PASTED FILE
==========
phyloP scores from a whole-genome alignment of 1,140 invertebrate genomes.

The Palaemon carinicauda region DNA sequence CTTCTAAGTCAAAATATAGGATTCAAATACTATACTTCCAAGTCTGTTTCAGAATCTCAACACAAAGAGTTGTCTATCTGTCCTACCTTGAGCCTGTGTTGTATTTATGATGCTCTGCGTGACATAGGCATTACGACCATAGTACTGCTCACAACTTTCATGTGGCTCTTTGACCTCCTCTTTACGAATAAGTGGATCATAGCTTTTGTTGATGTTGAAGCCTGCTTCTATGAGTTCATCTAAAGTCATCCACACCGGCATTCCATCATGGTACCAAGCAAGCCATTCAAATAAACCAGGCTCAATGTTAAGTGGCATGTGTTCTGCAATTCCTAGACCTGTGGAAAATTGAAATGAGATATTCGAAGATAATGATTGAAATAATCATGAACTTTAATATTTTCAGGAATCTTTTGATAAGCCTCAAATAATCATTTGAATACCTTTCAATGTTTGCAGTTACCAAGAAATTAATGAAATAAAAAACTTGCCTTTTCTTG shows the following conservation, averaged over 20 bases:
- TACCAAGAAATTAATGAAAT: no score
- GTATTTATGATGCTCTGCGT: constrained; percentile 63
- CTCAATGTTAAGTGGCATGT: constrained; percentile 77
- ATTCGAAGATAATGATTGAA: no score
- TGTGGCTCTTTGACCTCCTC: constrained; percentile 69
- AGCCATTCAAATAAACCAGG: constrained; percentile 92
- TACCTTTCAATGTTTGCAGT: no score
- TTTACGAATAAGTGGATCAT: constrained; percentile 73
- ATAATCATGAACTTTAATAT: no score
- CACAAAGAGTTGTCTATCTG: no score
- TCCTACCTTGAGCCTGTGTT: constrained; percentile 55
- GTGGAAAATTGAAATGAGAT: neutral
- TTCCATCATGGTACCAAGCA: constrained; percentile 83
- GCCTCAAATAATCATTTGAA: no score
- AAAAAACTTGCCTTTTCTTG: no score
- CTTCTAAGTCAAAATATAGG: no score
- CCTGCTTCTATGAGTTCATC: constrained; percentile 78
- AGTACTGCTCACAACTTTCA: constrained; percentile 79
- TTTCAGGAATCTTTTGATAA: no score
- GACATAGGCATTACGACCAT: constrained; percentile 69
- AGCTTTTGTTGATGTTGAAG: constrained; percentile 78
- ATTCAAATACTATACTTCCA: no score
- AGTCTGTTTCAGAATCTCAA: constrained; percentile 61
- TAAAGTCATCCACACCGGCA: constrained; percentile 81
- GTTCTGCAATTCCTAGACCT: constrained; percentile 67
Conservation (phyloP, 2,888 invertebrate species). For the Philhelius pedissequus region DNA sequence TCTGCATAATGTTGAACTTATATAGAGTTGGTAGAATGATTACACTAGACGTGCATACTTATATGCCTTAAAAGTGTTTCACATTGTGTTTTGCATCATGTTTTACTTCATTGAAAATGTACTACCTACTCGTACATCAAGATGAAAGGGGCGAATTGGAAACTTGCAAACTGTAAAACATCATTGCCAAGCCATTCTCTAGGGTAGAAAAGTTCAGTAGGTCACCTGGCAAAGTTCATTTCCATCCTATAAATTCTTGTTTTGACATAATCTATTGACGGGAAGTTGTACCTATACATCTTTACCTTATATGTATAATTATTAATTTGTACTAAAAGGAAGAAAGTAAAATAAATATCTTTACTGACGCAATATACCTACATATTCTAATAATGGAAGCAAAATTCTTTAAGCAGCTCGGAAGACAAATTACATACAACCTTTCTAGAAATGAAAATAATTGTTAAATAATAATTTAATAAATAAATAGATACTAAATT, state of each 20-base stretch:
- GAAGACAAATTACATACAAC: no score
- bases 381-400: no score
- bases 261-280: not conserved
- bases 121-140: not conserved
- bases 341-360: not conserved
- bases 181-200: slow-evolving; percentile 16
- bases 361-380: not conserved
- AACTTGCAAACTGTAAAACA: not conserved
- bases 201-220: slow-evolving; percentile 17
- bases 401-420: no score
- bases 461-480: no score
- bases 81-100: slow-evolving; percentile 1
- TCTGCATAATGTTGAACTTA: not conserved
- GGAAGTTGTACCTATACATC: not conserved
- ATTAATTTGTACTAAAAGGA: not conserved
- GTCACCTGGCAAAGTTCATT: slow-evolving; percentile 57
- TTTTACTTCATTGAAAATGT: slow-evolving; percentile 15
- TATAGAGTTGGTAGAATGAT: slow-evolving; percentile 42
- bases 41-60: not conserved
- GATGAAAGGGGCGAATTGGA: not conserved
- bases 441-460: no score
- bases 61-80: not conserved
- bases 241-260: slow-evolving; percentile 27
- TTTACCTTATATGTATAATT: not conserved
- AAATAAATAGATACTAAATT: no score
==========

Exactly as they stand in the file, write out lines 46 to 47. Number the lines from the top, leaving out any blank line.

- TATAGAGTTGGTAGAATGAT: slow-evolving; percentile 42
- bases 41-60: not conserved